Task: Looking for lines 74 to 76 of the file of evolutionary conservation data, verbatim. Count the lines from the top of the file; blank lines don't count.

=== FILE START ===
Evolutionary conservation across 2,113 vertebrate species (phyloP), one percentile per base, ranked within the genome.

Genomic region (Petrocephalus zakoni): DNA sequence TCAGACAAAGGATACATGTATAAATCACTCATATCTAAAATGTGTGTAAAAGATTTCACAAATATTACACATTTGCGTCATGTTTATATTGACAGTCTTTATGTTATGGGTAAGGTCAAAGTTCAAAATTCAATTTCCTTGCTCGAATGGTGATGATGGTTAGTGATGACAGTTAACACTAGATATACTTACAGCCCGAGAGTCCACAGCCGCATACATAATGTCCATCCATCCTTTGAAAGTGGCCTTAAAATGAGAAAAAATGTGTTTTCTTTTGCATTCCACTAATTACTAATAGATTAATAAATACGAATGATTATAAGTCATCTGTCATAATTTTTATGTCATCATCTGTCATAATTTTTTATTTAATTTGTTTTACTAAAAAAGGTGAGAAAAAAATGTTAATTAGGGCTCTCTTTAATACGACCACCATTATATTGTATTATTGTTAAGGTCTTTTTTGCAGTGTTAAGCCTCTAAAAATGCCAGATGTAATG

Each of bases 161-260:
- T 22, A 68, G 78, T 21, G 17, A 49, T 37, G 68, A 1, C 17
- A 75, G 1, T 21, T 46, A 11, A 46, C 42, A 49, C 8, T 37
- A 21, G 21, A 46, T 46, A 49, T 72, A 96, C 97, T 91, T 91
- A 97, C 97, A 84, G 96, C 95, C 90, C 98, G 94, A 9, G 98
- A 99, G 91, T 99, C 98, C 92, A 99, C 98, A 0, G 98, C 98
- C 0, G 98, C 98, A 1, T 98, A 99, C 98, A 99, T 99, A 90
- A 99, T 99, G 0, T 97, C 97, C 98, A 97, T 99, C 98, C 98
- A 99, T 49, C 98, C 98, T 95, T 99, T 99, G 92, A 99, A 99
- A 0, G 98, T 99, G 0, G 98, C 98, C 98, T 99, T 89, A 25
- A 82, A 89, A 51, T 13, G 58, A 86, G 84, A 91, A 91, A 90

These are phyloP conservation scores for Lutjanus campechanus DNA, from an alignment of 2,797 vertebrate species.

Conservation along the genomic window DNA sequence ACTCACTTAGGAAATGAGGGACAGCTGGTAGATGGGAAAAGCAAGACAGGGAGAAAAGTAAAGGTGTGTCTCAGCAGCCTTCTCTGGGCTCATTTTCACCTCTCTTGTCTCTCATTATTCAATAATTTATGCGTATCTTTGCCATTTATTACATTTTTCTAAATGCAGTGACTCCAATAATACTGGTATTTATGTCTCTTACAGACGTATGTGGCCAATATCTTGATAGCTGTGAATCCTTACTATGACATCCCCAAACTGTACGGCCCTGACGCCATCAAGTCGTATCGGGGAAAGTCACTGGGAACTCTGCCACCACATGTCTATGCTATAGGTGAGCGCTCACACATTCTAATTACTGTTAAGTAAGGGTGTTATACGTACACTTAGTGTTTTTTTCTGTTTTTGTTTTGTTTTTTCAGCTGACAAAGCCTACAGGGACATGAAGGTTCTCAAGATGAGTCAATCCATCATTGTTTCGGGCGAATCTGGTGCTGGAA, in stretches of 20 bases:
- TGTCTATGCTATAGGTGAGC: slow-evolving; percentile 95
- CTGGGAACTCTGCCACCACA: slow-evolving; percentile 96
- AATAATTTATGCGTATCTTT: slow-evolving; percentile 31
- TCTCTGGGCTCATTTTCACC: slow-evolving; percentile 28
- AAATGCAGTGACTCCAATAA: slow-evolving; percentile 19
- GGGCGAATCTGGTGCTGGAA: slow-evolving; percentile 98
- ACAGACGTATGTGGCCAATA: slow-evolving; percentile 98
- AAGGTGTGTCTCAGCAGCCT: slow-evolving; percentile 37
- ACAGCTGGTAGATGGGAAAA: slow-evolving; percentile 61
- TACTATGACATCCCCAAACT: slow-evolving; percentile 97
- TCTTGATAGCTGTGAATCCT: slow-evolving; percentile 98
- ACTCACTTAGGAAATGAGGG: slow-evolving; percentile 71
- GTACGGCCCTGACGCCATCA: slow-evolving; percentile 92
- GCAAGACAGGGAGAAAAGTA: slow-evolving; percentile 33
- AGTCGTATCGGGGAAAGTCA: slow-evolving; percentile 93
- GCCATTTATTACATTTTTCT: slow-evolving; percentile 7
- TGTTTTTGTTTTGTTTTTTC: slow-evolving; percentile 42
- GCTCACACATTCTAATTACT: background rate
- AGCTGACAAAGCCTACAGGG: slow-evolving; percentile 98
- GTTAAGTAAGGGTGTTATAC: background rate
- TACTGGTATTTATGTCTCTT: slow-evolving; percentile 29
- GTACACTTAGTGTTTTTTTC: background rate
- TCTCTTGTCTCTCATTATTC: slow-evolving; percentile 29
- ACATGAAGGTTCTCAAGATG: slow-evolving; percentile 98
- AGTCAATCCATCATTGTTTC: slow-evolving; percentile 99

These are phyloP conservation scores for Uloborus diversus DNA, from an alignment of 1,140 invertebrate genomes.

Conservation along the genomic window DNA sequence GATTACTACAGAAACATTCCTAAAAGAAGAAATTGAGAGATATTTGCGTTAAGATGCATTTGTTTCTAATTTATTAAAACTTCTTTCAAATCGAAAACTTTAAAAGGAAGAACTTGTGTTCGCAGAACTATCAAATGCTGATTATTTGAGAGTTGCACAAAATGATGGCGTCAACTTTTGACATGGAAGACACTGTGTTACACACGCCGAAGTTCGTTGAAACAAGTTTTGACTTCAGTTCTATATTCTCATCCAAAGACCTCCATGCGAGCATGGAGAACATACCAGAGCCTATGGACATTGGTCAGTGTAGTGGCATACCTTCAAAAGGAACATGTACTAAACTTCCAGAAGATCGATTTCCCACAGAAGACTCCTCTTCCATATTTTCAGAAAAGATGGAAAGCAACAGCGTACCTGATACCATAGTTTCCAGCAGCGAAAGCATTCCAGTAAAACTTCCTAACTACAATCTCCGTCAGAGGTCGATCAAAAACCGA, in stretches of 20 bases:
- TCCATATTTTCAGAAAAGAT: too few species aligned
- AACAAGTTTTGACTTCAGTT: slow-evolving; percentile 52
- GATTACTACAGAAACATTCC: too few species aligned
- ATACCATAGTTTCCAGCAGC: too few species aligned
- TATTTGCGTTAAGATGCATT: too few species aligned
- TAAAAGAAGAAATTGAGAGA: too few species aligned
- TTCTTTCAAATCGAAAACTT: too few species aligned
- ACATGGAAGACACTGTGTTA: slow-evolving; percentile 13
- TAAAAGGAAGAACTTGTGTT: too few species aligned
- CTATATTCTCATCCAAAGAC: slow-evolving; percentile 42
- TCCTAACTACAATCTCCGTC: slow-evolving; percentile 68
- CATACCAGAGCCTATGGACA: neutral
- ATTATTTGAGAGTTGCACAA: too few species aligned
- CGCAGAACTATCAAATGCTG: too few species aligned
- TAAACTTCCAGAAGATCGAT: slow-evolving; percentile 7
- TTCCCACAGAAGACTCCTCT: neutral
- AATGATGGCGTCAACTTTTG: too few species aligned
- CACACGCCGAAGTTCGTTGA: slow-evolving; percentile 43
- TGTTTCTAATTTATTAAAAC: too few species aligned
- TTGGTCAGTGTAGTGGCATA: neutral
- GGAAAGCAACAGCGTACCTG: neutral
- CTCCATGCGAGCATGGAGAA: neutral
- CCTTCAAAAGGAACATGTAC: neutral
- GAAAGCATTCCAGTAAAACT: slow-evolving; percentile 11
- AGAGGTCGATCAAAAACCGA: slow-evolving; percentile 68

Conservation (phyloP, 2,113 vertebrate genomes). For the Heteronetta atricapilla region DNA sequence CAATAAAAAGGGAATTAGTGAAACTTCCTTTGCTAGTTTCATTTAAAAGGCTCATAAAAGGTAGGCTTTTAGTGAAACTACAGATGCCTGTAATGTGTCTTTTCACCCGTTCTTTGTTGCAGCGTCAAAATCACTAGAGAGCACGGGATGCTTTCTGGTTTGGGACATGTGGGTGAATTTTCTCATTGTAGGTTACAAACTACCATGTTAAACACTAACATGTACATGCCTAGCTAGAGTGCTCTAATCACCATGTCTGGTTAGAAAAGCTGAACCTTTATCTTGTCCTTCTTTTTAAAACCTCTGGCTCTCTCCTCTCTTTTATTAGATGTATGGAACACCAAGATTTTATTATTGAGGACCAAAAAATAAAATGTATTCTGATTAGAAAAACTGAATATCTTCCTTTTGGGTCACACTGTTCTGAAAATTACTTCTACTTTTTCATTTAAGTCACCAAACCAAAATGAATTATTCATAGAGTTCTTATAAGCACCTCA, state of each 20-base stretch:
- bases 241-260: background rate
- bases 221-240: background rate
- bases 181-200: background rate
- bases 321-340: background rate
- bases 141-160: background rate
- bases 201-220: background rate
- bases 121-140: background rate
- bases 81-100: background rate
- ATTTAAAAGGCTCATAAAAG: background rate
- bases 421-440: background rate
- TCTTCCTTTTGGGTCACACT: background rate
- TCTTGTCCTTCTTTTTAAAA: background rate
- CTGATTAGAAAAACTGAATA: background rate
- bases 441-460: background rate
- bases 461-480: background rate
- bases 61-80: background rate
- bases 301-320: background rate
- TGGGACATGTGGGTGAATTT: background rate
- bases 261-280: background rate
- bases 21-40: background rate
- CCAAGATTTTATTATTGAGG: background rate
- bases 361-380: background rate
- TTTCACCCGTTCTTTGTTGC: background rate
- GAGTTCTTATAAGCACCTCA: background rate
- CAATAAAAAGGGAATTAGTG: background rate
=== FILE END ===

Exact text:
- bases 201-220: background rate
- bases 121-140: background rate
- bases 81-100: background rate